Our study used synovial fluid samples derived from normal individual, early-stage, and late-stage OA patients and showed that, compared with normal control, synovial fluid miR-210 levels were significantly higher in OA patients, irrespective of stage, suggesting a potential of miR-210 as markers to early differentiate OA from suspect individuals. Our analysis further identified that miR-210 exhibited the significant association with VEGF, proving that enhanced angiogenesis may be a mechanism by which activation of miR-210 contributes to OA development. These results indicate that upregulation of miR-210 in synovial fluid may occur in the early stage of OA and can serve as a potential biomarker of early diagnosis in OA. Recent evidence has shown that miR-210 is also important in other type of arthritis. Yamasaki K et al. [17] reported that miR-210 was significantly higher in osteonecrosis compared to OA, suggesting that dysregulation of miR-210 is more associated with osteonecrosis. Abdul-Maksoud RS et al. [18] demonstrated that downregulation of serum miR-210 may be a novel biomarker for rheumatoid arthritis.

Whether miR-210 is involved in the progression of OA has not been fully illustrated. Recently, Li Z et al. [19] found that overexpression of miR-210 promoted chondrocyte proliferation and extracellular matrix deposition by targeting HIF-3α in OA. Zhang et al. [20] reported that MiR-210 inhibits NF-κB signaling pathway by targeting DR6 in osteoarthritis. Further understanding the mechanism of miR-210 in OA may render miR-210 a promising target for OA treatment.

In conclusion, we have shown that miR-210 is significantly upregulated in synovial fluid samples of early-stage and late-stage OA patients and positively correlates with VEGF levels. These findings suggest that miR-210 in synovial fluid may have potential to be used as a noninvasive and rapid diagnostic tool for the prediction of susceptible individuals to developing OA. Further studies with a larger number of patients are warranted to validate these results.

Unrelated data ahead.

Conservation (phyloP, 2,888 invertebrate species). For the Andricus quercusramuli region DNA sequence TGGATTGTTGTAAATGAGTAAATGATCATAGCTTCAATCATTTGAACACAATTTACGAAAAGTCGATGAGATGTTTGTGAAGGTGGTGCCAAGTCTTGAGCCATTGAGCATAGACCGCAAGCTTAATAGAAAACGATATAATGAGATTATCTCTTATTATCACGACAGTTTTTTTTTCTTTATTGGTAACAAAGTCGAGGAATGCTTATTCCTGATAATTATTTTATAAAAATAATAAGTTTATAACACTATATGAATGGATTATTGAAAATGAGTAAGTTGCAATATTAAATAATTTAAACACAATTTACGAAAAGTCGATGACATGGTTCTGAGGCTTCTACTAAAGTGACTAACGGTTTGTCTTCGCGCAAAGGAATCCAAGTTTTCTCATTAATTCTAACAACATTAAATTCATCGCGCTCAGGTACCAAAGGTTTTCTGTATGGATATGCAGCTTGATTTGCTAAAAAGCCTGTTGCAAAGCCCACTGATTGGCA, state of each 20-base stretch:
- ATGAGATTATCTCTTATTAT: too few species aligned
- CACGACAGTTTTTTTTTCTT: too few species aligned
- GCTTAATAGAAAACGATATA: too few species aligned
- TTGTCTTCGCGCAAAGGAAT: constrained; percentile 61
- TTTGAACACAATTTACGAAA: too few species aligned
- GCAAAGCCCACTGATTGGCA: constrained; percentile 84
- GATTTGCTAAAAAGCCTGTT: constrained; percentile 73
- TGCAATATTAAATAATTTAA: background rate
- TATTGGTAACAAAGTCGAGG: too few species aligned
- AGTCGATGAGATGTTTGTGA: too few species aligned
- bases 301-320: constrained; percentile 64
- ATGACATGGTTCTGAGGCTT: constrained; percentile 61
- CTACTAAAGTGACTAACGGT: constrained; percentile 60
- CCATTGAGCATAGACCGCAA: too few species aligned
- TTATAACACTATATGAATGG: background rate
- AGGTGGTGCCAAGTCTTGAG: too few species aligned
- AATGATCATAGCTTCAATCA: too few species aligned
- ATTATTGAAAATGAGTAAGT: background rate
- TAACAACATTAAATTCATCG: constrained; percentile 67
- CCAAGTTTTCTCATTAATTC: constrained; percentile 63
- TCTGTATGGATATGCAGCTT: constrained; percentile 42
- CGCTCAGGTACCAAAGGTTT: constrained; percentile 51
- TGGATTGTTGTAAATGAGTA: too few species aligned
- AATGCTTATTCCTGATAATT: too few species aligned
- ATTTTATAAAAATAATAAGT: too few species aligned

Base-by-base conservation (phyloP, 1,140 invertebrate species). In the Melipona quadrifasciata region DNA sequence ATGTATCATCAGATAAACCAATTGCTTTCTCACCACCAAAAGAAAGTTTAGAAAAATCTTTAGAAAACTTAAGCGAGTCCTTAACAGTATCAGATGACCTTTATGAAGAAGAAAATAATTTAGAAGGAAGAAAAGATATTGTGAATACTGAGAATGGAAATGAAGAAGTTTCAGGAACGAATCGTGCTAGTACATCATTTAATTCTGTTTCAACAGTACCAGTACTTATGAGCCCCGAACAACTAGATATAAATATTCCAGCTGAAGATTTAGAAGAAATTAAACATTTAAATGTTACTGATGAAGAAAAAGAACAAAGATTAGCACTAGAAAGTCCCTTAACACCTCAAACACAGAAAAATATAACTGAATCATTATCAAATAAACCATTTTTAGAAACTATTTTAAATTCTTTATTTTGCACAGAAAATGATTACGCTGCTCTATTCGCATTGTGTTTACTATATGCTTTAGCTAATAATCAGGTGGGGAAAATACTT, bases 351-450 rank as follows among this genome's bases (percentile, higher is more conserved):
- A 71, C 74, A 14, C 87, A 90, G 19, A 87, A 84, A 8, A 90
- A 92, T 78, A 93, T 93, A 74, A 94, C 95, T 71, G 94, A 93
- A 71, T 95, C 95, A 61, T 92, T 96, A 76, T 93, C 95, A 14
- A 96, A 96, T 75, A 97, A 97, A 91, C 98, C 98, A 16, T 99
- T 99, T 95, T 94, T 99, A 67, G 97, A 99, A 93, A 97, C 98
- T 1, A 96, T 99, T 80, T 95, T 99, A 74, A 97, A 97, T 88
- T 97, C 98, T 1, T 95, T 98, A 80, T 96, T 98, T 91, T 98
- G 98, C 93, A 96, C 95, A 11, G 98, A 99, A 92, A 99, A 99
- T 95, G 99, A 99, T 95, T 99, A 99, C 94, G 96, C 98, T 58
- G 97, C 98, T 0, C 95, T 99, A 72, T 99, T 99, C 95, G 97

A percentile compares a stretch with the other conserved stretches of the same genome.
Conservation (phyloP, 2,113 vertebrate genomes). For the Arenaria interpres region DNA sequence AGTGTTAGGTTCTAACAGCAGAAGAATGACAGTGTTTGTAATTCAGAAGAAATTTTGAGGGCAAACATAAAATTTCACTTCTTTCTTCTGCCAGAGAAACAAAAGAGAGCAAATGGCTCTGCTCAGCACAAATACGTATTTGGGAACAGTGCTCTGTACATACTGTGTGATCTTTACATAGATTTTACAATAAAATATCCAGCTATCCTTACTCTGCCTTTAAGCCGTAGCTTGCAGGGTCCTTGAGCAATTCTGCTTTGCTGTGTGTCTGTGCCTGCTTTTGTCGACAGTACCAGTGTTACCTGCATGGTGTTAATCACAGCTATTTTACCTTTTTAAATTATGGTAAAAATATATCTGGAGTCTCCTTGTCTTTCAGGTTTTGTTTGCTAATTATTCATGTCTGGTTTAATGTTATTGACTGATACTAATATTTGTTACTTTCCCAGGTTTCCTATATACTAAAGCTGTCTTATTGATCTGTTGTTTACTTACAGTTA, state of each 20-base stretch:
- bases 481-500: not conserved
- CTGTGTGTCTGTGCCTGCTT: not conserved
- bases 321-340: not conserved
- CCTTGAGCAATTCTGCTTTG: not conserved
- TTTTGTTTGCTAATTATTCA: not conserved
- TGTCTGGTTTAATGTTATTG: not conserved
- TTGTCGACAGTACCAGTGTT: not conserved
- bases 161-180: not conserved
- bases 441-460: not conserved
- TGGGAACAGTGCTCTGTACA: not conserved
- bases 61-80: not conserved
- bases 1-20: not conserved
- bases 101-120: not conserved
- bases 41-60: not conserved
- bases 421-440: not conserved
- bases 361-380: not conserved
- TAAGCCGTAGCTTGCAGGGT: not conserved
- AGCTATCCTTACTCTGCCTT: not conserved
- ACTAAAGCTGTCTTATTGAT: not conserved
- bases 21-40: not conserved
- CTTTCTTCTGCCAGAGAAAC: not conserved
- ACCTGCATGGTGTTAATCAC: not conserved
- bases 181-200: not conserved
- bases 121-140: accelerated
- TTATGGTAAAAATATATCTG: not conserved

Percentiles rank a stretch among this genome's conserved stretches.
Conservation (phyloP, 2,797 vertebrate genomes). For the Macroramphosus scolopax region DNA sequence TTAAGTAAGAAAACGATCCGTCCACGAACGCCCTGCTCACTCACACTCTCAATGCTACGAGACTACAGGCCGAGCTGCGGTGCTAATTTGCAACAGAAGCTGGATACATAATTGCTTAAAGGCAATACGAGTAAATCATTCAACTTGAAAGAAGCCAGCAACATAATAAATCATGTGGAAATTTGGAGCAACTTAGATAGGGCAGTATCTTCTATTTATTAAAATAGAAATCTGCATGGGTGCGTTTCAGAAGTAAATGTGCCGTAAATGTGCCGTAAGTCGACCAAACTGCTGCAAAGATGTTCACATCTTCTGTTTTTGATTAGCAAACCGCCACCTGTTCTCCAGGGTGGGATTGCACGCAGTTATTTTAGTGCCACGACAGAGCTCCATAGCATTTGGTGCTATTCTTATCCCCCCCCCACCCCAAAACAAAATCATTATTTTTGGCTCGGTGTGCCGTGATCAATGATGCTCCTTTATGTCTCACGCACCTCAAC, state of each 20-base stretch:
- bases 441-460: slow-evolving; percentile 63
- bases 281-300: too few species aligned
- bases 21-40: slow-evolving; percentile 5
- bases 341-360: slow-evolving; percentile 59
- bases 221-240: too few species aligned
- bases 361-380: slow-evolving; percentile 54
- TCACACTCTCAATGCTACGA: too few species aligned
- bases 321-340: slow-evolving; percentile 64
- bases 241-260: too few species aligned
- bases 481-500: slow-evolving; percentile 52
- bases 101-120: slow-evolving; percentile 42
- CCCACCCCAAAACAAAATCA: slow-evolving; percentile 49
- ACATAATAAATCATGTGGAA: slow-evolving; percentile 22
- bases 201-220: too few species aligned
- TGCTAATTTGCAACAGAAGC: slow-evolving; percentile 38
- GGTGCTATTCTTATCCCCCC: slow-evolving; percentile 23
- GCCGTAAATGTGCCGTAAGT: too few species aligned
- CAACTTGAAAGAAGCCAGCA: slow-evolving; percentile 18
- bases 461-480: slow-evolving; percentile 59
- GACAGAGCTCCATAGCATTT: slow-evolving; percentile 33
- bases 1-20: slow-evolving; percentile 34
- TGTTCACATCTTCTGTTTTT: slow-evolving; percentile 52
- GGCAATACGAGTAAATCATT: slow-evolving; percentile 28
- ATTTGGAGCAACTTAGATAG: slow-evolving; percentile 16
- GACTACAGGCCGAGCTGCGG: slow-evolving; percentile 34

Data Availability

The data used to support the findings of this study are included within the article.

Conflicts of Interest

The authors declare no conflicts of interest.

Acknowledgments

Authors would like to thank all the participants; without whom this study would simply be impossible. Authors are also thankful to medical officers for their kind help particularly during the recruitment of the participants and sample collection. The research was funded by National Natural Science Foundation of China no. 81572873 (to Bing Su).

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Copyright © 2019 Wen Xie et al. This is an open access article distributed under the Creative Commons Attribution License, which permits unrestricted use, distribution, and reproduction in any medium, provided the original work is properly cited.